By Julie Anne Stevens
Research recalls detective work. The scholar follows clues to solve unanswered questions or to reveal forgotten or overlooked information. The archive gives opportunity to track clues, and while one of scholarship’s pleasures lies in this search, one of its compulsions may arise when a repository’s mysterious unknown does not immediately deliver information. Nonetheless, just like the fictional detective, the researcher expects to discover eventually some central source of knowledge if she or he looks carefully enough and with the right eyes.
Yet with research, revelation does not always happen – especially when the archive goes missing.
Dr. Noēlle Davies (1889-1983), née Ffrench, of Mount Talbot, Co. Roscommon, was a 20th Century intellectual, educationist, litterateur and political activist across Ireland, Wales, Denmark and Europe. Her story is largely unexplored. Using transnational sources, we can trace and assemble her 50 years’ intellectual output. This has four strands: her life-long commitment to education that was both practical and national; seminal intellectual and political collaboration building a modern Welsh nationalism with her husband, Dr. D.J. (‘Dai’) Davies (1893-1956); her own transnational political writings; and Noëlle’s personal literary output. Read More
Dr Lindsay Janssen
This year’s IASIL (International Association for the Study of Irish Literature) conference, ‘Reimaging Traditions’ was held at Radboud University, Nijmegen (the Netherlands; RU). RU is my alma mater and although I do not work there anymore, I was asked to co-organise the conference. A great opportunity to work together with my former colleagues: Marguérite Corporaal (main organiser), Christopher Cusack, Ruud van den Beuken and Chris Louttit, among others. The conference team also included a life-saving team of student assistants. Although I greatly appreciate their hard work and good company, I am not going to mention everybody involved; this blog post is not my personal Oscar speech. And besides, the full team (and programme) can be found at www.ru.nl/iasil2018/. My apologies if this piece is going to sound bit laudatory: truth be told, of course we had the usual bumps in the road in preparing for the conference, but in contrast to previous ones we organised, this conference itself was relatively stress-free and thus even more enjoyable. Read More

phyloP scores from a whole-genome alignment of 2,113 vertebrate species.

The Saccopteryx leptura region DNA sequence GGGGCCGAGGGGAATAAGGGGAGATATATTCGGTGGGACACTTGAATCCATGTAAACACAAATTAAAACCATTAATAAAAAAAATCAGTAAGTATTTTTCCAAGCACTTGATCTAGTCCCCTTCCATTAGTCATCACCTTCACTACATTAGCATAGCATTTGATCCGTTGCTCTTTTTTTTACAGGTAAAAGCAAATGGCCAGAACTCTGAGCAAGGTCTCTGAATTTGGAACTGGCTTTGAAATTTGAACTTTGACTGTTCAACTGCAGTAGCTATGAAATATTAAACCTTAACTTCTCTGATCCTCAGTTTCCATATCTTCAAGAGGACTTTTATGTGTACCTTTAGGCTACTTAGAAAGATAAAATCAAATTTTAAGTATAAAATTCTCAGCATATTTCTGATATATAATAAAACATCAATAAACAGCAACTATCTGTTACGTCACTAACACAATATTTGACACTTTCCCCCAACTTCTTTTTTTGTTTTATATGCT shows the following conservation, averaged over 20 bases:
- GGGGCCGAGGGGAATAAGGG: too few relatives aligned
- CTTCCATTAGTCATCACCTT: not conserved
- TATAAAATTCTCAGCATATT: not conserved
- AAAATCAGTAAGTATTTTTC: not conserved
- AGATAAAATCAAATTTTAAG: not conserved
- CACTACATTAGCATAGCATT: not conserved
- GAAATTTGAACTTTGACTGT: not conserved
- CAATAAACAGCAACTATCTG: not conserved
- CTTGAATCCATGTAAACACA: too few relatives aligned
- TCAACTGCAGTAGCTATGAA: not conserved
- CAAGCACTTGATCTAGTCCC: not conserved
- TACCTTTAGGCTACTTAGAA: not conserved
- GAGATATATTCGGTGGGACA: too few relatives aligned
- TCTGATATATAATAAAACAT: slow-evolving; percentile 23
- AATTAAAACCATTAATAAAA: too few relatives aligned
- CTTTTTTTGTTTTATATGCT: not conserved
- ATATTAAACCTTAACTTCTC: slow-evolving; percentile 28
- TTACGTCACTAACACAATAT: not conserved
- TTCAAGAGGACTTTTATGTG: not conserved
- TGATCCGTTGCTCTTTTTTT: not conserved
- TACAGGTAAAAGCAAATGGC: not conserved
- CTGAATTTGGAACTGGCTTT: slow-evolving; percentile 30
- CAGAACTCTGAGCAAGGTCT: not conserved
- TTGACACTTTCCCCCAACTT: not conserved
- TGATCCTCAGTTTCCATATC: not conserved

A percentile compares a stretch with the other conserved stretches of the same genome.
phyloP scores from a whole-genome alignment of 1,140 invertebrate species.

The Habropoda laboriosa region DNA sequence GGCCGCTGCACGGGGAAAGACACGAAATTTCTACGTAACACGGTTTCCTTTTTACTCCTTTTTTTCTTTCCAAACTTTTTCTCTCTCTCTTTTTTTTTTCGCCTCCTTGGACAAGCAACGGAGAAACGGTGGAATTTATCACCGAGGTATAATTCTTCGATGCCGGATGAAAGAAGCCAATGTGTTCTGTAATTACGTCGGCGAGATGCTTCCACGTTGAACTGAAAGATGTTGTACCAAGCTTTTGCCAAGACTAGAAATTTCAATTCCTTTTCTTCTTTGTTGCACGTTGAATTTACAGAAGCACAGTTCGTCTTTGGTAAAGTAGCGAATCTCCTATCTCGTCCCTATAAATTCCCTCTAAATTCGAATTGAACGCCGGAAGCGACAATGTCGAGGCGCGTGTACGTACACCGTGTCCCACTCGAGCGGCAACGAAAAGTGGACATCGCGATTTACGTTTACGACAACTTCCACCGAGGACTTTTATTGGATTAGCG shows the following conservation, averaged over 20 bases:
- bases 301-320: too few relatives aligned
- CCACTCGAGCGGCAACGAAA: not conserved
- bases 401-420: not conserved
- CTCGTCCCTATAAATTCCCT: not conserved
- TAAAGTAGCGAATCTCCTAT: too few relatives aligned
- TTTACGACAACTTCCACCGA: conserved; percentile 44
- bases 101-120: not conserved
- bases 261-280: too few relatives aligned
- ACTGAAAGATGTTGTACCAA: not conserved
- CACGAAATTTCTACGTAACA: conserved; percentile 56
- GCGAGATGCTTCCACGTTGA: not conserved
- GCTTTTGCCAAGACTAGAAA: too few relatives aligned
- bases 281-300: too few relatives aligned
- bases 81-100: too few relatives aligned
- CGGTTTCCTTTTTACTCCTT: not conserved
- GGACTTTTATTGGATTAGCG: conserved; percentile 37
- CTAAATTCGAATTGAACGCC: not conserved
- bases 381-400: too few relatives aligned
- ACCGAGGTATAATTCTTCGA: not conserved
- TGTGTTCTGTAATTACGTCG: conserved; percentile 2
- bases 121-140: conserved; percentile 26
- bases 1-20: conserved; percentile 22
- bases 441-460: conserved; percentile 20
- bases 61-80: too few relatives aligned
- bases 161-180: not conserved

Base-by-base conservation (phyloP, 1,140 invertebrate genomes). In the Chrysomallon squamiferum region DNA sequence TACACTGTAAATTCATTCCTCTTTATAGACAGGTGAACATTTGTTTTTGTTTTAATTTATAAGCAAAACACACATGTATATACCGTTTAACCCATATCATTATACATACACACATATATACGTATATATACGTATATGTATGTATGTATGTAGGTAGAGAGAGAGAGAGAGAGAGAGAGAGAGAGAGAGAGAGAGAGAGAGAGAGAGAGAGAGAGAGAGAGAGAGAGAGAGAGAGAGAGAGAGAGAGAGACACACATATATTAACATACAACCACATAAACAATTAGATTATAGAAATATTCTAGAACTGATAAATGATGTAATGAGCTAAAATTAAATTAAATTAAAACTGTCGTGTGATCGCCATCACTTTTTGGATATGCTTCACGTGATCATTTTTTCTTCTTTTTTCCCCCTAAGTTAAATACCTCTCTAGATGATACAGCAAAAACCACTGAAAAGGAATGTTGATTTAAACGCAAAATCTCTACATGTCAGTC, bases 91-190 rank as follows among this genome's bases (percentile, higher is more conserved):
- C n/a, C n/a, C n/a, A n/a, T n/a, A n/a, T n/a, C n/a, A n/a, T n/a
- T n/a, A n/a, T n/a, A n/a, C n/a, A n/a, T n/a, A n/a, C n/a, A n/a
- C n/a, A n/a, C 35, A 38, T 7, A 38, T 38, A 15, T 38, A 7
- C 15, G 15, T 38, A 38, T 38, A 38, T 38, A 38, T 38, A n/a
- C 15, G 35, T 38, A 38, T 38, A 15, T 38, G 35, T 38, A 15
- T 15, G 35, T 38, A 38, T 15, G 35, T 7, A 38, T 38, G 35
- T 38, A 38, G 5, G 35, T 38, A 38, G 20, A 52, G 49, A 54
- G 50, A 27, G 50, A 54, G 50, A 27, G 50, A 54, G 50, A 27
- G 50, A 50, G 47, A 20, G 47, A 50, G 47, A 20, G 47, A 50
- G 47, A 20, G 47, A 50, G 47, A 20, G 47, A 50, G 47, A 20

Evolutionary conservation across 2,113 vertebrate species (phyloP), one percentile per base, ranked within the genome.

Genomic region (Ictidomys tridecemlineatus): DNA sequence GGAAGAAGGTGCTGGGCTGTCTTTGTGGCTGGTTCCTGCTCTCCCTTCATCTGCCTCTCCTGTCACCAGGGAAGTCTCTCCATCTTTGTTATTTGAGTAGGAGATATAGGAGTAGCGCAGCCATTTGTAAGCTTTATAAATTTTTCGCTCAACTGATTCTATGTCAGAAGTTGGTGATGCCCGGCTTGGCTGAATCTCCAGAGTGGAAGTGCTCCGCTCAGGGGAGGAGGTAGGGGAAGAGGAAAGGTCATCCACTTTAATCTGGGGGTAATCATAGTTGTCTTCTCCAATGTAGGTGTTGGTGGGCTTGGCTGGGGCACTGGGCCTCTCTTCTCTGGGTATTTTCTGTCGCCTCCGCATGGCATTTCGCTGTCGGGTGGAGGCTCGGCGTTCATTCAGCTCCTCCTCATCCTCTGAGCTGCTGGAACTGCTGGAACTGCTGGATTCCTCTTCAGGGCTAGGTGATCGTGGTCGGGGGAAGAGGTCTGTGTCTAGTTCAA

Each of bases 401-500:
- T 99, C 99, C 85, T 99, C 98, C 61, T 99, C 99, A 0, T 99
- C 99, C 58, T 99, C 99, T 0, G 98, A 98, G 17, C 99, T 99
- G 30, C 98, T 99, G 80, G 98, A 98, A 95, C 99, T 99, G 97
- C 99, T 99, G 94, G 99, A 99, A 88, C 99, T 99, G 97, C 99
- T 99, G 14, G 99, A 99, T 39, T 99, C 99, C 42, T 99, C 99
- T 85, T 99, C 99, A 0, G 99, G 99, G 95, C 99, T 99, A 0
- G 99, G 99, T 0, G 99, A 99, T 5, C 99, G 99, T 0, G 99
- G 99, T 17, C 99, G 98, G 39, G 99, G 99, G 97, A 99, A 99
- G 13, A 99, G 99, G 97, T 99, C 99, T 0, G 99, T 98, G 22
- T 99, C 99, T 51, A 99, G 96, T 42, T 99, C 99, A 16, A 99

By Tara Giddens, University of Limerick
I was first introduced to Kathleen Blake Coleman (1856-1915) by my supervisor when discussing PhD topics. Coleman was an eminent journalist in Canada and the United States at the end of the nineteenth and early twentieth century. She wrote the column “Woman’s Kingdom” for The Toronto Daily Mail, which later became The Daily Mail and Empire, from 1889 to 1911. After leaving the paper, Coleman became a freelancer until her death in 1915. While reading her column, I was drawn into the world of the “Woman’s Kingdom,” and instantly intrigued by Coleman’s voice and her use of both her national identity and gender to attract readers and gain popularity. One of her biggest achievements was becoming the first accredited woman war correspondent in the Spanish-American War in 1898. She was also well-known for her travels, covering the United States, Canada, and Europe as a journalist; even publishing a collection of her articles on Queen Victoria’s Diamond Jubilee in 1897. Read More
by Dr. Niamh Hamill
MARY ANN ALLINGHAM 1820-1836
Will any one read my preface? (thought I to myself, as I sat down one evening with my Crow quill dipped in Indian ink in my fingers ready to begin an introductory page to my Friends . . . Will any one think it worthwhile to read a preface; not by an UNKNOWN AUTHOR (that would be, to be well known) but by an humble County Donegal Female. It was a stupefying thought, and the ink remained in the pen so long, that when my vanity decided that someone would read it: I was forced to clear the point of the congealed ink by my pen knife; and taking that as a lucky omen; here said I, “Female vanity, that sharp and never rusty knife, has cleared away those doubts and fears, Which ever buzz about poor authors’ ears.
—Mary Ann Allingham, Ballyshannon, 1833.